I can't handle the pressure of maintaining my own blog. People say "When are you going to write something new?" To which I have to say "When are you going to shut up?" Well I'm tired of telling people to shut up, so I will no longer be writing on this blog. If I have anything to say, it will be written on a blog that I will be sharing with Tanya. Visit us at godsavethequinn.blogspot.com.
Tuesday, July 29, 2008
Posted by Tom Quinn. at 6:08 PM
Monday, June 2, 2008
My friend Jared Jones has a wife, who like many other women, has a severe fear of spiders and other creeping crawling things. Her recent reaction to a cockroach and his response to her reaction, calling it an "over-reaction," made me remember how it was he came to be so brave in the face of such a universally hated subject.
I remember the day distinctly. It was Jared's 9th birthday and the afternoon was unusually sticky for a Utah summer. We had finished playing on the slip-and-slide, and I had spent the last few minutes lightly crying to myself as I nursed a new gash on my chest, which I had received by sliding before a sufficient "rock check" could be done, and the yellow tarp declared safe.
The other boys were gathering on the back patio as Debbie (Mama Jones, as I liked to refer to her) was placing the last of the candles is the funfetti cake. Jared stood beaming over the sweet, multi colored confection (the only thing Jared loves more than a funfetti cake is two funfetti cakes).
I'm sure our rendition of "Happy Birthday" was as sweet as I remember it. Five neighborhood brothers standing around our celebrated com rad, with raised plastic cups of pink lemonade, lifting there voices in perfect five part harmony, as I accompanied on the accordion. Our voices sored through the summer air and reverberated off the neighboring houses. Spirits were lifted, hearts were healed, and somewhere in the world two Italians made love. Yes, I'm pretty sure I'm remembering that correctly.
We had just started a round of "For He's a Jolly Good Fellow" When Jared began to gurgle and spasm. As he collapsed convulsing on the lawn a few of us ran to gather band-aids and mother's kisses, to make whatever the problem was better. We were only nine, and such medicine was not, as yet, outside the realm of belief or practice. Those of us who stayed behind continued to search for signs of the cause of Jared's quaking, but could find none.
Suddenly Jared's head stopped shaking and he laid motionless. As we stared at him, hoping for signs of life, a small insect crawled from inside his nose and rested just outside his nostril, as if to play, for the briefest of moments, a booger, but then continued down his face and into the grass, never to be seen again.
Looking back we realized that, at that age, Jared was prone to sticking miscellaneous objects up his nose. And what he had innocently mistaken as a harmless pea was actually a cockroach, a scientifically enhanced cockroach, to be precise. At that time Jared had lived next to a government testing and research center which specialized in the creation and breeding of super insects- not for any particular purpose, but just to have them.
In the weeks to follow Jared lay in bed as we, his friends, read in local papers of scientifically enhanced insects, which, after reaching super-human intelligence, organized a mass break-out of their facility, and were now on the loose in the surrounding area.
We could not be certain that the cockroach that bit Jared's brain was a super cockroach, or a Cockroach as I will from now on refer to them, but in the later days as Jared regained mobility, and full functionality of his bowels, there were obvious differences in his personality and
He would often sit for hours in the dark eating small scraps of food left behind by his family. When found suddenly in a lighted room he would appear panicked and scramble for the nearest closet, and on one occasion tried to scurry under the refrigerator, which yielded serious consequences. He also encouraged his parents to have more children, lots more, and is a big believer in the 20-plus family. Still later, Jared could no longer tolerate the fluctuating seasons that brought on colder months, and as you know has since moved to Las Vegas, because it, as he puts it "will help to support the growth and prosperity of my family."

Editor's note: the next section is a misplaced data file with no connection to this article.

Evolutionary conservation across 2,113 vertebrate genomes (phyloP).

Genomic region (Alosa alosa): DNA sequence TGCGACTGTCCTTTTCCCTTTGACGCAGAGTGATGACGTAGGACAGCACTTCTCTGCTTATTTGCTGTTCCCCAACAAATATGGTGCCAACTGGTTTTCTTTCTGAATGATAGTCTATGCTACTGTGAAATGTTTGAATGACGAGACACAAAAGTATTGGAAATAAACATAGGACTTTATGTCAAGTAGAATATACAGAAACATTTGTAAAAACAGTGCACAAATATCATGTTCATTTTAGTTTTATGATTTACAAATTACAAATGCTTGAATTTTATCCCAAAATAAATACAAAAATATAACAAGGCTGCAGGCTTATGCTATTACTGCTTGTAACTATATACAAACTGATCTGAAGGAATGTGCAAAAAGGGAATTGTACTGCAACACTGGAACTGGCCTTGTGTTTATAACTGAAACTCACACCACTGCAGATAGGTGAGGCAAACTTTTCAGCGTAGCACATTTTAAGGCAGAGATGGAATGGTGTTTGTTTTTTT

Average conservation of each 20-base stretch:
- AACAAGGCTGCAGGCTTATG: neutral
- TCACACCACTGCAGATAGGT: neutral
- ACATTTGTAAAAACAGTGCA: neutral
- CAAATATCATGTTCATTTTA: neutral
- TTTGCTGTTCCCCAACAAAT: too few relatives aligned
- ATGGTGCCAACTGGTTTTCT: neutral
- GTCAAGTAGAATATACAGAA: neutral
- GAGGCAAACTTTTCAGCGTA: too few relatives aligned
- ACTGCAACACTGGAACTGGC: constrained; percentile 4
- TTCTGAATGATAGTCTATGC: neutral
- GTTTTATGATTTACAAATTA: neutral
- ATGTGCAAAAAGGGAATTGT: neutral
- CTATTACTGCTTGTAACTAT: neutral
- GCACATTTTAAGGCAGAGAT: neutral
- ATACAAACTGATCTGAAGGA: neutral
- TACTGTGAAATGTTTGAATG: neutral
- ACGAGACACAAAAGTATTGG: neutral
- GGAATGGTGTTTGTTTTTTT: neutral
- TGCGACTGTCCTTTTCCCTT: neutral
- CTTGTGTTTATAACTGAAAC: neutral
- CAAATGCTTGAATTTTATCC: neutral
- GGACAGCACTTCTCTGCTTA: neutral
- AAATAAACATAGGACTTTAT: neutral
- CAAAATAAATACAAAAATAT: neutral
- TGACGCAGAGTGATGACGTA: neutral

Besides these personality changes, and his ability to polish off a small box of doughnuts in one sitting, I have not witnessed the acquisition of any other super powers. In the end, however, I'm sure that if there were a nuclear war Jared would survive us all.
Good luck, Jared
Posted by Tom Quinn. at 4:16 PM
Thursday, May 15, 2008
My brothers and I have another game tonight. I believe our record now stands at 5-2. Our win last week was the stuff of legends; you should have seen it. The other team was obviously the better, and after the first inning they were up 12 runs. Their bats were thunder-sticks and their mitts were a wall of inescapable vacuums. As you can imagine, we were quite intimidated, and all but defeated. But, just as we were about to abandon all hope, something in our defense switched on, and we were able to hold them to only three more runs the rest of the game as we continued to chip away at their gigantic lead. We sat at the bottom of the last inning 15-15 with one out. There was a man on first and third, and I was up to bat. With one out I only had to hit the ball deep enough for the man on third to tag up and make the run for home. This would seem like a very simple task to the average player, but seeing as how I stand just below average when compared to the rest of the league, I was a little skeptical as I stepped up to the plate. While standing there I became increasingly aware of the dumb things we yell from the dugout, things like "good eye" when the pitchers ball drops a foot short of the plate, and is obviously unhitable. But, we say these things to be supportive and to keep our mouths busy, not actually to congratulate our teammate for avoiding a truly crap pitch, that if swung at would bring endless ridicule.
I allowed this mindless banter to drift to the background as I focused on the pitcher. He was my enemy and I was determined to send him home contemplating quiting the game of softball forever. I didn't just want to beat him, but to crush him, humiliate him, and if possible, cause a marital rift that would tear his family apart, leading to a plunge in his work productivity, which would result in his dismissal, causing the loss of his home and friends, leaving him penniless and broken. I didn't know it then, but looking back I wanted all these things. In the end there was less drama than I would have hoped. I didn't wait for the full count, but took the very first pitch within reach. I swung with all my might, and despite separating many of the muscles in my back and pulling my groin, I sensed the ball connect with the bat in what I like to call "the sweet spot." It was magnificent. The ball sored out, out, out of the infield, landing just past the second baseman, in a place I like to call "the hole", a place where "easy outs" turn into singles, a place where mediocre ball player's dreams come true.